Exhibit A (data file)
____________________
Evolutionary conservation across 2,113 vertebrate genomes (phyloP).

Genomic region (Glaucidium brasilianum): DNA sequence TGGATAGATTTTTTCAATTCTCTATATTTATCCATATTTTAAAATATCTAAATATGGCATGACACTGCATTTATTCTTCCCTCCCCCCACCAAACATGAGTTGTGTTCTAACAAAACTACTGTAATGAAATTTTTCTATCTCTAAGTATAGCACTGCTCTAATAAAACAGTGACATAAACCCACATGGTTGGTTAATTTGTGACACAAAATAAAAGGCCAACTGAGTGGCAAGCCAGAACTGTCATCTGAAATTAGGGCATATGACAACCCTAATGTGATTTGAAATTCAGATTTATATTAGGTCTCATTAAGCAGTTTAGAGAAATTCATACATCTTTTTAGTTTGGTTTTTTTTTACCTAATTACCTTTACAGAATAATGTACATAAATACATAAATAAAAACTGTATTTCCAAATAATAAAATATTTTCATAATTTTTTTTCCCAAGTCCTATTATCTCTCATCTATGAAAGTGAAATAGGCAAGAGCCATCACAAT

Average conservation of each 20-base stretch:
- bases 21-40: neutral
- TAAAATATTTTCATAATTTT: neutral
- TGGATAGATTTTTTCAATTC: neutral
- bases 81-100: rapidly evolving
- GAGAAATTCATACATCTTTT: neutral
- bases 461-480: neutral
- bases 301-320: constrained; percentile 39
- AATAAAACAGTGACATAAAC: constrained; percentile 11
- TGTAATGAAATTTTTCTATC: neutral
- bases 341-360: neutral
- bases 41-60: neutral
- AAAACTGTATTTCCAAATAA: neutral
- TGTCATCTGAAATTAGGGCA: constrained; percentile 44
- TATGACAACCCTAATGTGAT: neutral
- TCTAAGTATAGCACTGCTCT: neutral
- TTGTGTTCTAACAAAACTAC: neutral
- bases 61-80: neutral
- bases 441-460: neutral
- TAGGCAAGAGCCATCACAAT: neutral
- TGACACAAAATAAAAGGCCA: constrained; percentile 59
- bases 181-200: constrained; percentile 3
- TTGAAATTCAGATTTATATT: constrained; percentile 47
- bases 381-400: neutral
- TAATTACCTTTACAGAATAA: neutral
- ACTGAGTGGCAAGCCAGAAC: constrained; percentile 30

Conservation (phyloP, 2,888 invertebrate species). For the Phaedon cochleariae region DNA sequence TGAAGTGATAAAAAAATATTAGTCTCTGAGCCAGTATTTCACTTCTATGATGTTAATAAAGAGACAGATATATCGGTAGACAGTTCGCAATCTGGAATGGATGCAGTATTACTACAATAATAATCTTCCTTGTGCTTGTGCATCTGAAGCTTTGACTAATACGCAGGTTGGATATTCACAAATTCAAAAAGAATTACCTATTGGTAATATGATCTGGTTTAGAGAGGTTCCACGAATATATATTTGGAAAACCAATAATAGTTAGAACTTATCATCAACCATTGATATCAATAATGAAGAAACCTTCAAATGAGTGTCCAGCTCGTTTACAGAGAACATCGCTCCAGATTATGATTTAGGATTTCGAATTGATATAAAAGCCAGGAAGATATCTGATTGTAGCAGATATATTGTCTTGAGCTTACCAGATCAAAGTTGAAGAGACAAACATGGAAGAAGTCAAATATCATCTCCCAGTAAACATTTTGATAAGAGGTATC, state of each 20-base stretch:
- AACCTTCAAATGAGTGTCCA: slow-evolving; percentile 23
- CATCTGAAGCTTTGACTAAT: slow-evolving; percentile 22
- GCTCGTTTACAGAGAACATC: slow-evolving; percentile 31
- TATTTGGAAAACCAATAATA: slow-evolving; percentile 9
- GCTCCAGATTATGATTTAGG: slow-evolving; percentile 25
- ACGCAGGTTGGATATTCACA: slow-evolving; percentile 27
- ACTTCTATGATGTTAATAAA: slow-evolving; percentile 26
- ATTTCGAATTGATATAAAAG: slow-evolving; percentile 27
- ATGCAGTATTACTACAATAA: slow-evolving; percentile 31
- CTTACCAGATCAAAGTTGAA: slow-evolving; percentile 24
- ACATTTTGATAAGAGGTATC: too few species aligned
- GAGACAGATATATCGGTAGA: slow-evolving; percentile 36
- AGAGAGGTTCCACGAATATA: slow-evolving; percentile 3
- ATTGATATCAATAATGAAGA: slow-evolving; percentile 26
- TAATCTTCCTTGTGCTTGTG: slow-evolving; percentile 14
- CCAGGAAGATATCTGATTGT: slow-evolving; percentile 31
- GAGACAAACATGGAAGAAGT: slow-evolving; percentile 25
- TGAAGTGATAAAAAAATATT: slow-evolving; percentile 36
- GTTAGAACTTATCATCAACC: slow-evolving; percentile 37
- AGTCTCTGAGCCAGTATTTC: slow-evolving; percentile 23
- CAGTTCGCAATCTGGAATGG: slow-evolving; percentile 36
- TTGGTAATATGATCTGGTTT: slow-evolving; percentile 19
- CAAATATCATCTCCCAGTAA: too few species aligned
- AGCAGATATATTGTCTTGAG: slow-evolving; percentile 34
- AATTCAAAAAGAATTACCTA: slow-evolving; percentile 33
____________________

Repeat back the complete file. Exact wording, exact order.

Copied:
Evolutionary conservation across 2,113 vertebrate genomes (phyloP).

Genomic region (Glaucidium brasilianum): DNA sequence TGGATAGATTTTTTCAATTCTCTATATTTATCCATATTTTAAAATATCTAAATATGGCATGACACTGCATTTATTCTTCCCTCCCCCCACCAAACATGAGTTGTGTTCTAACAAAACTACTGTAATGAAATTTTTCTATCTCTAAGTATAGCACTGCTCTAATAAAACAGTGACATAAACCCACATGGTTGGTTAATTTGTGACACAAAATAAAAGGCCAACTGAGTGGCAAGCCAGAACTGTCATCTGAAATTAGGGCATATGACAACCCTAATGTGATTTGAAATTCAGATTTATATTAGGTCTCATTAAGCAGTTTAGAGAAATTCATACATCTTTTTAGTTTGGTTTTTTTTTACCTAATTACCTTTACAGAATAATGTACATAAATACATAAATAAAAACTGTATTTCCAAATAATAAAATATTTTCATAATTTTTTTTCCCAAGTCCTATTATCTCTCATCTATGAAAGTGAAATAGGCAAGAGCCATCACAAT

Average conservation of each 20-base stretch:
- bases 21-40: neutral
- TAAAATATTTTCATAATTTT: neutral
- TGGATAGATTTTTTCAATTC: neutral
- bases 81-100: rapidly evolving
- GAGAAATTCATACATCTTTT: neutral
- bases 461-480: neutral
- bases 301-320: constrained; percentile 39
- AATAAAACAGTGACATAAAC: constrained; percentile 11
- TGTAATGAAATTTTTCTATC: neutral
- bases 341-360: neutral
- bases 41-60: neutral
- AAAACTGTATTTCCAAATAA: neutral
- TGTCATCTGAAATTAGGGCA: constrained; percentile 44
- TATGACAACCCTAATGTGAT: neutral
- TCTAAGTATAGCACTGCTCT: neutral
- TTGTGTTCTAACAAAACTAC: neutral
- bases 61-80: neutral
- bases 441-460: neutral
- TAGGCAAGAGCCATCACAAT: neutral
- TGACACAAAATAAAAGGCCA: constrained; percentile 59
- bases 181-200: constrained; percentile 3
- TTGAAATTCAGATTTATATT: constrained; percentile 47
- bases 381-400: neutral
- TAATTACCTTTACAGAATAA: neutral
- ACTGAGTGGCAAGCCAGAAC: constrained; percentile 30

Conservation (phyloP, 2,888 invertebrate species). For the Phaedon cochleariae region DNA sequence TGAAGTGATAAAAAAATATTAGTCTCTGAGCCAGTATTTCACTTCTATGATGTTAATAAAGAGACAGATATATCGGTAGACAGTTCGCAATCTGGAATGGATGCAGTATTACTACAATAATAATCTTCCTTGTGCTTGTGCATCTGAAGCTTTGACTAATACGCAGGTTGGATATTCACAAATTCAAAAAGAATTACCTATTGGTAATATGATCTGGTTTAGAGAGGTTCCACGAATATATATTTGGAAAACCAATAATAGTTAGAACTTATCATCAACCATTGATATCAATAATGAAGAAACCTTCAAATGAGTGTCCAGCTCGTTTACAGAGAACATCGCTCCAGATTATGATTTAGGATTTCGAATTGATATAAAAGCCAGGAAGATATCTGATTGTAGCAGATATATTGTCTTGAGCTTACCAGATCAAAGTTGAAGAGACAAACATGGAAGAAGTCAAATATCATCTCCCAGTAAACATTTTGATAAGAGGTATC, state of each 20-base stretch:
- AACCTTCAAATGAGTGTCCA: slow-evolving; percentile 23
- CATCTGAAGCTTTGACTAAT: slow-evolving; percentile 22
- GCTCGTTTACAGAGAACATC: slow-evolving; percentile 31
- TATTTGGAAAACCAATAATA: slow-evolving; percentile 9
- GCTCCAGATTATGATTTAGG: slow-evolving; percentile 25
- ACGCAGGTTGGATATTCACA: slow-evolving; percentile 27
- ACTTCTATGATGTTAATAAA: slow-evolving; percentile 26
- ATTTCGAATTGATATAAAAG: slow-evolving; percentile 27
- ATGCAGTATTACTACAATAA: slow-evolving; percentile 31
- CTTACCAGATCAAAGTTGAA: slow-evolving; percentile 24
- ACATTTTGATAAGAGGTATC: too few species aligned
- GAGACAGATATATCGGTAGA: slow-evolving; percentile 36
- AGAGAGGTTCCACGAATATA: slow-evolving; percentile 3
- ATTGATATCAATAATGAAGA: slow-evolving; percentile 26
- TAATCTTCCTTGTGCTTGTG: slow-evolving; percentile 14
- CCAGGAAGATATCTGATTGT: slow-evolving; percentile 31
- GAGACAAACATGGAAGAAGT: slow-evolving; percentile 25
- TGAAGTGATAAAAAAATATT: slow-evolving; percentile 36
- GTTAGAACTTATCATCAACC: slow-evolving; percentile 37
- AGTCTCTGAGCCAGTATTTC: slow-evolving; percentile 23
- CAGTTCGCAATCTGGAATGG: slow-evolving; percentile 36
- TTGGTAATATGATCTGGTTT: slow-evolving; percentile 19
- CAAATATCATCTCCCAGTAA: too few species aligned
- AGCAGATATATTGTCTTGAG: slow-evolving; percentile 34
- AATTCAAAAAGAATTACCTA: slow-evolving; percentile 33